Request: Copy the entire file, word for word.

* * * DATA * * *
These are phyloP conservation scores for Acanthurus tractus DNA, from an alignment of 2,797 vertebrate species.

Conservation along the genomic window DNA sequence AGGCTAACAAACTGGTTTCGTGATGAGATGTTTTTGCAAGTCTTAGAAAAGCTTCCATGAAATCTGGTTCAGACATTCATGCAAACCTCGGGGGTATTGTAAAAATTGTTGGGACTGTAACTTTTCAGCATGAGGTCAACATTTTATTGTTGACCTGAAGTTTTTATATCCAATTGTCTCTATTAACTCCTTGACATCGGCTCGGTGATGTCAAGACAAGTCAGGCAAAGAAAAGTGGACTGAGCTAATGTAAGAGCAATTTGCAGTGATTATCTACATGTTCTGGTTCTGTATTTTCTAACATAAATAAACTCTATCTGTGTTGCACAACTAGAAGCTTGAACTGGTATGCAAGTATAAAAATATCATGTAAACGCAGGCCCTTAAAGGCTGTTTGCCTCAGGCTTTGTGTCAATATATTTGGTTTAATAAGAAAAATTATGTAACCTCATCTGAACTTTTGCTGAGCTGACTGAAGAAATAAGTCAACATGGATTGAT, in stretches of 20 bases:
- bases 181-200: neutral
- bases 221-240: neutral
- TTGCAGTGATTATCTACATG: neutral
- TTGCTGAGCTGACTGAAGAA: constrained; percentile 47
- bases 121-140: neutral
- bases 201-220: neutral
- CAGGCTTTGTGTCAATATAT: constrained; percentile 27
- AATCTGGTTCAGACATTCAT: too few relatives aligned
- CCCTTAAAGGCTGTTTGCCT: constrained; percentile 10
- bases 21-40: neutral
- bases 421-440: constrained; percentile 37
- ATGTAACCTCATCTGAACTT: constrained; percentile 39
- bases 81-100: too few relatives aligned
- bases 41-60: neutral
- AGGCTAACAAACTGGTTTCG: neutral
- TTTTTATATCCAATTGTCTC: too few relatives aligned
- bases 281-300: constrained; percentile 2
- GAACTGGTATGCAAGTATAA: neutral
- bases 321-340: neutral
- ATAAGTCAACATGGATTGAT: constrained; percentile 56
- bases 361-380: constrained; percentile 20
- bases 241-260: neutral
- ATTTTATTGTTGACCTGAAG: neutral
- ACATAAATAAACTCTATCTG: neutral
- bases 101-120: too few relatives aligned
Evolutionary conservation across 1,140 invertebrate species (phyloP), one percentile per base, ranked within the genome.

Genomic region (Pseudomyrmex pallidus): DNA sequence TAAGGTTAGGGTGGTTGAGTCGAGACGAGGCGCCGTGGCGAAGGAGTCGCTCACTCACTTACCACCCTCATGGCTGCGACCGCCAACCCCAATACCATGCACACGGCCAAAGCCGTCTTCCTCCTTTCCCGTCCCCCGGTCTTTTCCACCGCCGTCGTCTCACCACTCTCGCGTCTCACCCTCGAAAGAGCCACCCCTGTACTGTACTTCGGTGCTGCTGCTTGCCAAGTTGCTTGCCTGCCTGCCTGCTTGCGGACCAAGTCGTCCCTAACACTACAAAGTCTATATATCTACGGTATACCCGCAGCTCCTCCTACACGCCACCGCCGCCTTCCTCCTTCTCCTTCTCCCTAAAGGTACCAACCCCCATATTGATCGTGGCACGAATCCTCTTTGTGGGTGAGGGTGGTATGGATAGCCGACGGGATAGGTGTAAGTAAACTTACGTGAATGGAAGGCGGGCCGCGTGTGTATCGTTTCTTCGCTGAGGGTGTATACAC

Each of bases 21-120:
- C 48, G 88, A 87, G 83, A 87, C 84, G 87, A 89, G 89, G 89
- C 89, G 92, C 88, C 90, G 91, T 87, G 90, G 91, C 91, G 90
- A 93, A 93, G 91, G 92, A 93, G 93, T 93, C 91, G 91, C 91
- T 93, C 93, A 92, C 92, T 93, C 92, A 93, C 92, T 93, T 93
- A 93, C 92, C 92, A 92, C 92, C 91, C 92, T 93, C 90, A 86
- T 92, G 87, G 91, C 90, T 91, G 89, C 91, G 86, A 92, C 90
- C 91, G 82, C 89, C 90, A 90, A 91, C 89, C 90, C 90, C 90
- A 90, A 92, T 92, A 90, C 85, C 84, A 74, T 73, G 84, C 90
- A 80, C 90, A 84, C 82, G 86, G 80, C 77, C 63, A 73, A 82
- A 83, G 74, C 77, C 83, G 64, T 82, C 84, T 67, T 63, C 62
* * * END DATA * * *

These are phyloP conservation scores for Acanthurus tractus DNA, from an alignment of 2,797 vertebrate species.

Conservation along the genomic window DNA sequence AGGCTAACAAACTGGTTTCGTGATGAGATGTTTTTGCAAGTCTTAGAAAAGCTTCCATGAAATCTGGTTCAGACATTCATGCAAACCTCGGGGGTATTGTAAAAATTGTTGGGACTGTAACTTTTCAGCATGAGGTCAACATTTTATTGTTGACCTGAAGTTTTTATATCCAATTGTCTCTATTAACTCCTTGACATCGGCTCGGTGATGTCAAGACAAGTCAGGCAAAGAAAAGTGGACTGAGCTAATGTAAGAGCAATTTGCAGTGATTATCTACATGTTCTGGTTCTGTATTTTCTAACATAAATAAACTCTATCTGTGTTGCACAACTAGAAGCTTGAACTGGTATGCAAGTATAAAAATATCATGTAAACGCAGGCCCTTAAAGGCTGTTTGCCTCAGGCTTTGTGTCAATATATTTGGTTTAATAAGAAAAATTATGTAACCTCATCTGAACTTTTGCTGAGCTGACTGAAGAAATAAGTCAACATGGATTGAT, in stretches of 20 bases:
- bases 181-200: neutral
- bases 221-240: neutral
- TTGCAGTGATTATCTACATG: neutral
- TTGCTGAGCTGACTGAAGAA: constrained; percentile 47
- bases 121-140: neutral
- bases 201-220: neutral
- CAGGCTTTGTGTCAATATAT: constrained; percentile 27
- AATCTGGTTCAGACATTCAT: too few relatives aligned
- CCCTTAAAGGCTGTTTGCCT: constrained; percentile 10
- bases 21-40: neutral
- bases 421-440: constrained; percentile 37
- ATGTAACCTCATCTGAACTT: constrained; percentile 39
- bases 81-100: too few relatives aligned
- bases 41-60: neutral
- AGGCTAACAAACTGGTTTCG: neutral
- TTTTTATATCCAATTGTCTC: too few relatives aligned
- bases 281-300: constrained; percentile 2
- GAACTGGTATGCAAGTATAA: neutral
- bases 321-340: neutral
- ATAAGTCAACATGGATTGAT: constrained; percentile 56
- bases 361-380: constrained; percentile 20
- bases 241-260: neutral
- ATTTTATTGTTGACCTGAAG: neutral
- ACATAAATAAACTCTATCTG: neutral
- bases 101-120: too few relatives aligned
Evolutionary conservation across 1,140 invertebrate species (phyloP), one percentile per base, ranked within the genome.

Genomic region (Pseudomyrmex pallidus): DNA sequence TAAGGTTAGGGTGGTTGAGTCGAGACGAGGCGCCGTGGCGAAGGAGTCGCTCACTCACTTACCACCCTCATGGCTGCGACCGCCAACCCCAATACCATGCACACGGCCAAAGCCGTCTTCCTCCTTTCCCGTCCCCCGGTCTTTTCCACCGCCGTCGTCTCACCACTCTCGCGTCTCACCCTCGAAAGAGCCACCCCTGTACTGTACTTCGGTGCTGCTGCTTGCCAAGTTGCTTGCCTGCCTGCCTGCTTGCGGACCAAGTCGTCCCTAACACTACAAAGTCTATATATCTACGGTATACCCGCAGCTCCTCCTACACGCCACCGCCGCCTTCCTCCTTCTCCTTCTCCCTAAAGGTACCAACCCCCATATTGATCGTGGCACGAATCCTCTTTGTGGGTGAGGGTGGTATGGATAGCCGACGGGATAGGTGTAAGTAAACTTACGTGAATGGAAGGCGGGCCGCGTGTGTATCGTTTCTTCGCTGAGGGTGTATACAC

Each of bases 21-120:
- C 48, G 88, A 87, G 83, A 87, C 84, G 87, A 89, G 89, G 89
- C 89, G 92, C 88, C 90, G 91, T 87, G 90, G 91, C 91, G 90
- A 93, A 93, G 91, G 92, A 93, G 93, T 93, C 91, G 91, C 91
- T 93, C 93, A 92, C 92, T 93, C 92, A 93, C 92, T 93, T 93
- A 93, C 92, C 92, A 92, C 92, C 91, C 92, T 93, C 90, A 86
- T 92, G 87, G 91, C 90, T 91, G 89, C 91, G 86, A 92, C 90
- C 91, G 82, C 89, C 90, A 90, A 91, C 89, C 90, C 90, C 90
- A 90, A 92, T 92, A 90, C 85, C 84, A 74, T 73, G 84, C 90
- A 80, C 90, A 84, C 82, G 86, G 80, C 77, C 63, A 73, A 82
- A 83, G 74, C 77, C 83, G 64, T 82, C 84, T 67, T 63, C 62